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Beniamino Ciancia – The Alchemist Of Art

Anyone can imitate art – but it takes a genius to create art never seen before in the world. Beniamino Ciancia refuses to call himself a genius, but the influence of his works and technique has held the Italian artistic community in awe for many years. Now, the artist is moving up in the ranks of the international art world.

Born in the small town of Chivasso in Turin, Italy on 23 June 1974, Beniamino Ciancia’s artistic talents and passion were apparent ever since he was a child. While still in pre-school, he used to try to paint portraits of his classmates. One of his fondest memories, he confesses, was painting on the floor of his cellar with chalk, alongside his grandfather (who was a creative expert in his own right).

Growing up on the outskirts of Turin, Ciancia lived mostly a blissful life – but this changed when tragedy struck, and his only brother untimely passed away at just the age of 13. After this, Ciancia decided to attend the Liceo Artistico – a secondary school in Italy that focused on the arts.

Beniamino Ciancia graduated as a professional construction surveyor – a prestigious job in Italy. Over the years, he came in contact with many artists while continuing to work as a surveyor. It was clear that the artistic fire within Ciancia might have been hidden away, but not quenched. An added bonus of his educational qualification and line of work was a deep understanding of the chemistry of materials, almost like an alchemist, which will be of great importance later in his life. On the night of November 26, 2013, Ciancia had a revelation and perfected a technique that would be his magnum opus. In almost a Biblical fashion, Ciancia extrapolated the image of Pop Francis on a wooden board, thus birthing his ultimate technique.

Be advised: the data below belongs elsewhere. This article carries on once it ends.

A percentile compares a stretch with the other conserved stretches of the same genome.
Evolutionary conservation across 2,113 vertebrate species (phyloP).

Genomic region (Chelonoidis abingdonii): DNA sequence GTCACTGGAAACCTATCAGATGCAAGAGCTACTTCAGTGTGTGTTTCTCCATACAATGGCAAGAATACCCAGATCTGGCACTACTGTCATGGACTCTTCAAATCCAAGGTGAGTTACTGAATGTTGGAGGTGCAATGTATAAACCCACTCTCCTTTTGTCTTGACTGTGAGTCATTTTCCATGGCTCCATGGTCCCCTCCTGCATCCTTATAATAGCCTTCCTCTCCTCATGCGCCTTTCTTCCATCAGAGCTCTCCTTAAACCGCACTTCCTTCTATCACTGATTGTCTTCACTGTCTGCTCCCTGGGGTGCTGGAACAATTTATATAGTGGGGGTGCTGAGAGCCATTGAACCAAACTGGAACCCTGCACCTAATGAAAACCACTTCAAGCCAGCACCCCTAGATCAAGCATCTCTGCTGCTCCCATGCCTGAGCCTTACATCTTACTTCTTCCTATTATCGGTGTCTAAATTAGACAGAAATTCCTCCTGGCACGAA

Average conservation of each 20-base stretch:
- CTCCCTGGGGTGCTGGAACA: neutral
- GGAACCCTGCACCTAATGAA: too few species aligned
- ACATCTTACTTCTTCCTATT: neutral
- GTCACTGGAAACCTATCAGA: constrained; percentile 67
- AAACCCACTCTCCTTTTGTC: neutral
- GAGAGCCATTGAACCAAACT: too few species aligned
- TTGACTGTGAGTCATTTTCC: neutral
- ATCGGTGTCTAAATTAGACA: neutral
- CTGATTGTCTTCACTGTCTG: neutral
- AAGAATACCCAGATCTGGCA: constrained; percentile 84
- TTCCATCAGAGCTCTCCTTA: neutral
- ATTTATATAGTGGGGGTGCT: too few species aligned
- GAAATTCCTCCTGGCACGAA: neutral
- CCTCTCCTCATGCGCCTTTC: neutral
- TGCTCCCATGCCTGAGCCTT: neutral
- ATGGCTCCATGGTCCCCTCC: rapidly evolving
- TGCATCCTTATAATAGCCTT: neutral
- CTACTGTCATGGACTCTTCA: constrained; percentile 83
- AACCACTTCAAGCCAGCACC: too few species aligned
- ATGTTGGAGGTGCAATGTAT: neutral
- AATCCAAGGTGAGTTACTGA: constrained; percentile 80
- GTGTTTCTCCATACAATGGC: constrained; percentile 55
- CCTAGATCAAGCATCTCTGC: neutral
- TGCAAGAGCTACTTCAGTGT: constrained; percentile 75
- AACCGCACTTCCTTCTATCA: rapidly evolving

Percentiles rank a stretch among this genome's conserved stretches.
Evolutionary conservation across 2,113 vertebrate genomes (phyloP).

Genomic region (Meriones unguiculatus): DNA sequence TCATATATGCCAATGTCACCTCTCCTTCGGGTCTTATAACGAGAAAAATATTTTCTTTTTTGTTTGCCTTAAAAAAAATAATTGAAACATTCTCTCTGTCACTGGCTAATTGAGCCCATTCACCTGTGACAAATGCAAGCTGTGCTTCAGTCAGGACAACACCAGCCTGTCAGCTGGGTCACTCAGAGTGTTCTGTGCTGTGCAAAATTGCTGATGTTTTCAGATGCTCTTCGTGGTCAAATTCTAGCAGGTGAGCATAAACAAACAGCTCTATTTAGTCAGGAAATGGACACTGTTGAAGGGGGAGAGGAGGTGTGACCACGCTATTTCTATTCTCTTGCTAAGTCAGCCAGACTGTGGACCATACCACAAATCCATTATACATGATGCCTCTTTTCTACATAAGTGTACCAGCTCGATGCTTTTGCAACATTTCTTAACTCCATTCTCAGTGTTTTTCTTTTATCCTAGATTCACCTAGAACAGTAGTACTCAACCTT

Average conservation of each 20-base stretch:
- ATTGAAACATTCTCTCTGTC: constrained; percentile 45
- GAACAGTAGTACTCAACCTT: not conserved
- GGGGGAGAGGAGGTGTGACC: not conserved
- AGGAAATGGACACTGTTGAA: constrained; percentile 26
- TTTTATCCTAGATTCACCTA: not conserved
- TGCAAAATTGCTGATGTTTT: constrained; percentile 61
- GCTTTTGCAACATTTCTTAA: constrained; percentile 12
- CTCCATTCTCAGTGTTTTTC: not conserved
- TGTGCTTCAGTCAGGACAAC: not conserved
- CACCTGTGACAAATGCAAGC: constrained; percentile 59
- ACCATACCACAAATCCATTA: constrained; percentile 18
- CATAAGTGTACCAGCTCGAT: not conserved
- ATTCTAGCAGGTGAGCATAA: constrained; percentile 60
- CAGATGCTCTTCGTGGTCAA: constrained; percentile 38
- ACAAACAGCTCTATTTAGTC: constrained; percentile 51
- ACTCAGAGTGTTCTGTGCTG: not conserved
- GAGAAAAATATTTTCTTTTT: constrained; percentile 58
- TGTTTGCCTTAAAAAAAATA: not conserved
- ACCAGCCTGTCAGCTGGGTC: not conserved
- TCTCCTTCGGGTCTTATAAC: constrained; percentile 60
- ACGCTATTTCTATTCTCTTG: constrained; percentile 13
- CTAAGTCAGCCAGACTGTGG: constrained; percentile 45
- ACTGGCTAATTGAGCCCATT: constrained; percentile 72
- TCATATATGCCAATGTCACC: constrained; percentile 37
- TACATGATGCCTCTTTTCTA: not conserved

Ciancia goes into detail about his technique: The “Ciancia su legno” is a craft devised and perfected by Beniamino Ciancia after years of studying and hard work – it is a culmination of what his life had been leading towards. The complicated technique involves preparing the wooden table – the canvas – by sanding it and dipping it in a color-soap mixture. It takes a specific proportion of mixture, set at the right temperature, and multiple dips before the wood could be ready. Only then does Ciancia starts his artwork on the board using acrylic colors, lime, and a layer of soap. This entire process of extrapolation can take hundreds of hours. But the final product is a magnificent, sublime work of art that projects art onto the wood as if it was a regular canvas. His most celebrated work is “Torino 1957”, created in 2014, which showcases a white outline of an urban landscape – Turin, his home – against a purple background.

As a lifelong connoisseur and creator of art, Beniamino Ciancia looks at art from a perspective of passion and love. In his own words: “Art cannot be separated from life. It is the expression of the greatest necessity of which life is capable. Art is a private action that the artist does for himself.”

He also ponders the deep impact art (and culture) has on man, and mankind itself: “Art and culture refer to a concept of beauty that serves to provide man with better tools for social and civil coexistence. Art often takes us back to the ancestral world with reference to data and reasons felt and spiritually inexplicable of our existence.”

Beniamino Ciancia has had a significant influence on the Italian art community, particularly due to his innovative technique. Now, he is moving towards making an impact on the global art community. When Ciancia isn’t creating the next work of art, he loves to sing – quite often, sing and paint simultaneously.